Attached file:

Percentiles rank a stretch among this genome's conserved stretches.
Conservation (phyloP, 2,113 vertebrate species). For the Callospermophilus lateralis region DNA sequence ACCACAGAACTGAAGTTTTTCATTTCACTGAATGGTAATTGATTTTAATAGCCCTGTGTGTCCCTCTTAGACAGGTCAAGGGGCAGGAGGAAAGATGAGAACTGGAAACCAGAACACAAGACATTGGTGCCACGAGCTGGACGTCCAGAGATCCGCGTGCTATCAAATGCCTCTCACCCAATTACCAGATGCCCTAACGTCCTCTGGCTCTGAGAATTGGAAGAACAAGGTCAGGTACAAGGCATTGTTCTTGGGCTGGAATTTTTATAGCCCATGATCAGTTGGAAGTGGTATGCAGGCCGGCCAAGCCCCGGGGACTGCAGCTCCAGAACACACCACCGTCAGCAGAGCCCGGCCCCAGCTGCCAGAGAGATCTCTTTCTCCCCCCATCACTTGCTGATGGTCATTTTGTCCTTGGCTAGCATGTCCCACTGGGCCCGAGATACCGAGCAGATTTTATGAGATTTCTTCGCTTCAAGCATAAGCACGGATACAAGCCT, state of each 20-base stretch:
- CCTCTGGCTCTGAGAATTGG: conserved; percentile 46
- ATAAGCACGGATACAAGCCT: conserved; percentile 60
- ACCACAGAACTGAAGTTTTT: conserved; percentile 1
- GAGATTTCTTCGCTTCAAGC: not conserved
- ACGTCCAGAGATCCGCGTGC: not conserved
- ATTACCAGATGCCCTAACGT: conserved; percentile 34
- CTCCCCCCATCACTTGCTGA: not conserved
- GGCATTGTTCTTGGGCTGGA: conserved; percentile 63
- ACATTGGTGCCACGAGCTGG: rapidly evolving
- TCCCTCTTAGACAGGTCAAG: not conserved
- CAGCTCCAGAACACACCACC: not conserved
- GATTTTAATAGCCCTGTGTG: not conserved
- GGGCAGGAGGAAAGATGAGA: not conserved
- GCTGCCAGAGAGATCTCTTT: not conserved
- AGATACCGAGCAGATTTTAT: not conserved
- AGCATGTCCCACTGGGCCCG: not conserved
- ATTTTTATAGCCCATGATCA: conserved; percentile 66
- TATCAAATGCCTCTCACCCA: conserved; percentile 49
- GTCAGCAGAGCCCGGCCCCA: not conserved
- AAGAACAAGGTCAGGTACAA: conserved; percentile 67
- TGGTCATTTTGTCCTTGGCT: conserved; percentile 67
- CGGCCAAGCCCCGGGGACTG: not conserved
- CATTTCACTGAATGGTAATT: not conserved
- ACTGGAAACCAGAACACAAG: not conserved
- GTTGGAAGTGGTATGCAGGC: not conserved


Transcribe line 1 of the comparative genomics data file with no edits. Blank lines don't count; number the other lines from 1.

Percentiles rank a stretch among this genome's conserved stretches.